I go to bed around 11 pm and regularly wake up the first time around 3. Then I try to fall back asleep. Usually until about 4:30. Then I lay there until about 5 before I give up fighting and just get up.
I don't know what wakes me up. However, I do know what keeps me up. Thoughts. Memories. Frustrations. Stress. Brian's snoring.
Mostly, it's my head. My eyes feel sleepy, but my brain is fully engaged. I am fortunate that I don't have a lot of regrets, because that seems to be a fairly common topic for my morning brain to tackle.
Another is the voice of my mother telling me how different and better my life would be if only I were thin. That seems to be a favorite early morning staple.
If I have projects to work on, I very frequently have excellent solutions to difficult problems present themselves. I get a lot of inspirational thoughts in these early moments of the day. And that's why I don't always dread listening in to my brain as it starts revving up.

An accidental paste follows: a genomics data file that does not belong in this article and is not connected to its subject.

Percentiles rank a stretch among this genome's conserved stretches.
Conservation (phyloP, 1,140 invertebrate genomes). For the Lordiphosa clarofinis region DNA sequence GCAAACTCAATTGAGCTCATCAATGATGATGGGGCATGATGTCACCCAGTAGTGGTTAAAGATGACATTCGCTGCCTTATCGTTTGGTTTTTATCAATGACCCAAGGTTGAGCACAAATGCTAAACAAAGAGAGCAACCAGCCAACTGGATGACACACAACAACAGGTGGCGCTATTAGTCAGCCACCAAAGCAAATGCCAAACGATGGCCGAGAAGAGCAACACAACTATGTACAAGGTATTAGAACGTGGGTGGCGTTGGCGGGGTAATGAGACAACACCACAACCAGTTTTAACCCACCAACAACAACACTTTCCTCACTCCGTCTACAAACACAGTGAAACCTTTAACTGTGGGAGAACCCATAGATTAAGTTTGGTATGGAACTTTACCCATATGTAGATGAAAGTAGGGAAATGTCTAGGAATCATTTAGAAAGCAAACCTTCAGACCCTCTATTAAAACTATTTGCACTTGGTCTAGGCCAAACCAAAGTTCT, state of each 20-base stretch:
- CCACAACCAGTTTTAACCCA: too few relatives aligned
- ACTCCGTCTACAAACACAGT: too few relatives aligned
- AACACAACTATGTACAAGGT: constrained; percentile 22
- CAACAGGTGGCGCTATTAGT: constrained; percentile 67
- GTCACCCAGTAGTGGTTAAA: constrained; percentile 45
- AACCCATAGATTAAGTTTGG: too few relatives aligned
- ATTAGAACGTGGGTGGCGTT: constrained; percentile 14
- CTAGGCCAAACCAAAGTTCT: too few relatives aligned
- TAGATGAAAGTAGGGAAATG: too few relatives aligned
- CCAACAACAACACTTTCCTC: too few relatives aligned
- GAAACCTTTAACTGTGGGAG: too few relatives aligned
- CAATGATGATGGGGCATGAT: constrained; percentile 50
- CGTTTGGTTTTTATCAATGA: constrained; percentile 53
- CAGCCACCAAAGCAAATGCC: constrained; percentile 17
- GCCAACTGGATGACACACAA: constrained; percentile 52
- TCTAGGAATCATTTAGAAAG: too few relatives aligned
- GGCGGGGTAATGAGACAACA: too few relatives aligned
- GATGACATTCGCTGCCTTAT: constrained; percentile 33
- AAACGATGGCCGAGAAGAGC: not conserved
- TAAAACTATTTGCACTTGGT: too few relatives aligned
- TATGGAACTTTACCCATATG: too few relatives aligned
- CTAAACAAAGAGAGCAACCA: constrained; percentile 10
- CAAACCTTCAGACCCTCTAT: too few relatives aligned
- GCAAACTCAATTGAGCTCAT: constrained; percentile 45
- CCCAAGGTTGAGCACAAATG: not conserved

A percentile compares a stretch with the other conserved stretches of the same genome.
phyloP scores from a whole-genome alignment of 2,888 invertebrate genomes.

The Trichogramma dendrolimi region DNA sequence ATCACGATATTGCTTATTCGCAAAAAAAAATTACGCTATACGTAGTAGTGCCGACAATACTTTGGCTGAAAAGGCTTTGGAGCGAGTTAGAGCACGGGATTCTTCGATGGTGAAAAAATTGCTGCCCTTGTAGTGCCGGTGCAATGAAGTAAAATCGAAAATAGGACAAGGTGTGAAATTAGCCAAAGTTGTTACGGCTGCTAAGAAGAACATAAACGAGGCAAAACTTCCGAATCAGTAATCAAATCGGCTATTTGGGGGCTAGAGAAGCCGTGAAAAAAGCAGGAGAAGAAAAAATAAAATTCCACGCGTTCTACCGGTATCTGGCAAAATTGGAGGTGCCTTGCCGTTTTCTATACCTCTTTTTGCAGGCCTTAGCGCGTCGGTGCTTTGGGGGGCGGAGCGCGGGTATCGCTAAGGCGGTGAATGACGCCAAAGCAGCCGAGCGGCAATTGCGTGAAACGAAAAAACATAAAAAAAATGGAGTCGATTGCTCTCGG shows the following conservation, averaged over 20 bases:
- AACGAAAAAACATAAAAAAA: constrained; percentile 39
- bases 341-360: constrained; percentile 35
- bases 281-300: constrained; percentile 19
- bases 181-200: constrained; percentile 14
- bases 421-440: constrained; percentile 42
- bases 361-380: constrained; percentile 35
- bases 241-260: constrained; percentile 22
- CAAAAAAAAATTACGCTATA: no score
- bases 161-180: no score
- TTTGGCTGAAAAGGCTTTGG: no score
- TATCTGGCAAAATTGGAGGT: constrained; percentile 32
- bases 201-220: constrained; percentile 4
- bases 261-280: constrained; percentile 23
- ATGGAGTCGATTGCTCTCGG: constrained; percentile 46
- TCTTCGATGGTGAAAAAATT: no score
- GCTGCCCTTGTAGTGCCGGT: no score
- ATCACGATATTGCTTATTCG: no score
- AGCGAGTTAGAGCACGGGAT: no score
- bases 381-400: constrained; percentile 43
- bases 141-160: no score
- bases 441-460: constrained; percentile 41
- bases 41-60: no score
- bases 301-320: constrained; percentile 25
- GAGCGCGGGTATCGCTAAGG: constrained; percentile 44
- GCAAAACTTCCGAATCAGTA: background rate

I wish I had some exercise I could give my brain to make those thoughts more of the norm than the nagging. Or even a solid distraction to give it so that I could fall back to sleep while it chugged through its machinations.
Fortunately, I do love the quiet and solitude of the morning. Once I make the decision to get up and quit fighting my brain for control, I tend to have the clearest thinking of the day. Before the coffee is done. Before I turn on any distraction of news or music, my mornings are like a crisp, refreshing drink of water.
I need to take this clarity and focus it in. Perhaps I will either be more engaged with life, or my brain will perceive this as punishment and allow me more time blissfully immersed in sleep.